Emerging relations between attention and negative affect in the first two years of life
The CAT Lab focuses on the ways in which emotion and attention interact to shape how children navigate through their social world. We do this through questionnaires and observations of behavior in our laboratory. This particular study will examine how children respond to emotional and social events. We ask infants and their parents to visit our lab 5 times, each visit being 4-6 months apart and usually lasting a little over an hour. During each visit to our lab, we ask infants to look at pictures of people and animals on a computer monitor while we record where their eyes are looking on the screen. Children also participate in several different games and play with different toys (just like those found in a common household such as balls, puppets, plastic animals, etc.). Some of these activities involve parents and some do not, but we do ask parents to stay in the room with their child for the full visit. During visits 2-5, we would also like to collect electroencephalogram (EEG) and respiratory sinus arrhythmia (RSA) data from your child. EEG measures the electrical activity in the brain using small metal sensors placed on the head with gel. RSA measures heart rate and breathing by placing small sensors on the torso. These procedures do not hurt, are low-risk, and provide real-time measurement of your child’s autonomic nervous system signals, much like an arm cuff measures blood pressure. When the sensors are removed, some children may feel like a bandage is being pulled off.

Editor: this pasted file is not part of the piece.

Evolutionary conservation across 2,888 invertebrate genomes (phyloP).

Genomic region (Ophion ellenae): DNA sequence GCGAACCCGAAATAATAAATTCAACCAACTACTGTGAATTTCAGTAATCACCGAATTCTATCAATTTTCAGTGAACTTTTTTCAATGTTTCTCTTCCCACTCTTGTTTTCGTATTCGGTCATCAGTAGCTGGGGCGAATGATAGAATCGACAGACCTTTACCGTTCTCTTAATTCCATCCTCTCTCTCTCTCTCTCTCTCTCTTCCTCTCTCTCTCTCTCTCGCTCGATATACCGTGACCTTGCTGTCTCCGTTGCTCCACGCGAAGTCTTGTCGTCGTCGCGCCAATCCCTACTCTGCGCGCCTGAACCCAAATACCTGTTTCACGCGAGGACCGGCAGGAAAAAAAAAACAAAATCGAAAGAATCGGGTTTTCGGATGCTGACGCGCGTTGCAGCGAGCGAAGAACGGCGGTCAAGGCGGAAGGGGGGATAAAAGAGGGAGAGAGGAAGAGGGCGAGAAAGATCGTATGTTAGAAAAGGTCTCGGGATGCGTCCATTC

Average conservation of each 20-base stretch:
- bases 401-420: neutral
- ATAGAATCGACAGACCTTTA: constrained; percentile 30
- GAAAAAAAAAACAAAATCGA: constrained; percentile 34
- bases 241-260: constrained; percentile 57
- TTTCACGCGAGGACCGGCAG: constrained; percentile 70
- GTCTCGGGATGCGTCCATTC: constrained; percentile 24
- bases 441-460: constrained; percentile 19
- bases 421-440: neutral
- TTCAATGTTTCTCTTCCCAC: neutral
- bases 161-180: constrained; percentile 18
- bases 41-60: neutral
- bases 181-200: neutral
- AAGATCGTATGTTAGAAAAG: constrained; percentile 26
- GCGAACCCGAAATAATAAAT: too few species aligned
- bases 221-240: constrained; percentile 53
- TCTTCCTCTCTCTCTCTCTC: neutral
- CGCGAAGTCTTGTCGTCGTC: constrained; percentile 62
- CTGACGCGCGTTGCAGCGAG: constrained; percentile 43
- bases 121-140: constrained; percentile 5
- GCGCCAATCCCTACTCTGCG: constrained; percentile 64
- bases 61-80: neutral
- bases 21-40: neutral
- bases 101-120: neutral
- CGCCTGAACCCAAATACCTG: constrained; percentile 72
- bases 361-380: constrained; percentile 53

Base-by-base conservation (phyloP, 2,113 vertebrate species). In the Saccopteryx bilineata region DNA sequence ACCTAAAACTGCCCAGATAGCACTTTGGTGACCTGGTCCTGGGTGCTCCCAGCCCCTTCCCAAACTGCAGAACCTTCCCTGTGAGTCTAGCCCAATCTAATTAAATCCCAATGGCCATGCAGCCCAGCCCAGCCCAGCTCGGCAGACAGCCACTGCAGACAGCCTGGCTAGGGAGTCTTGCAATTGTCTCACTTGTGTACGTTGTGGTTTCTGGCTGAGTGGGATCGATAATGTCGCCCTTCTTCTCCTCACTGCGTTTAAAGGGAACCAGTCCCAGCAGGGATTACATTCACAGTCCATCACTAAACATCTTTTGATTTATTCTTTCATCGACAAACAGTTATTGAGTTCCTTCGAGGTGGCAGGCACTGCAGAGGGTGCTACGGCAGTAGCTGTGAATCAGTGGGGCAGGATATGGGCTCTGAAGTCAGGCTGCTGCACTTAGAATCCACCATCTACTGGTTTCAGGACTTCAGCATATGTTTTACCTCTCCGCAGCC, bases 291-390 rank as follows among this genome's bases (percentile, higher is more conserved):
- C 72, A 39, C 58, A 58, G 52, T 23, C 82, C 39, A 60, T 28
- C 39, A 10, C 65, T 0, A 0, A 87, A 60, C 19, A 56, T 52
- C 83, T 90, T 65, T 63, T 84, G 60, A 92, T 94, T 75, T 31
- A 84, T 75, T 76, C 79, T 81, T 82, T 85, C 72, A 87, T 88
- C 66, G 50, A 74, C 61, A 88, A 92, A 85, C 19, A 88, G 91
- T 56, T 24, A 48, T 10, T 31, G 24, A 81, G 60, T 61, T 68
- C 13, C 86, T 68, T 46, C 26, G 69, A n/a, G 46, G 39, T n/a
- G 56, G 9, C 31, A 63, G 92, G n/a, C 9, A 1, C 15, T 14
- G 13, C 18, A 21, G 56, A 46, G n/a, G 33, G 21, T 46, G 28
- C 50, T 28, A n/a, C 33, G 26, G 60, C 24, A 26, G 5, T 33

infant born within +/- 3 weeks of due date
Infants without any serious medical complications
Infants of a healthy birth weight (>2500g; >5 lbs, 8 oz.)
infants <2500g; <5lbs, 8 oz at birth
Infants who experienced any serious medical complications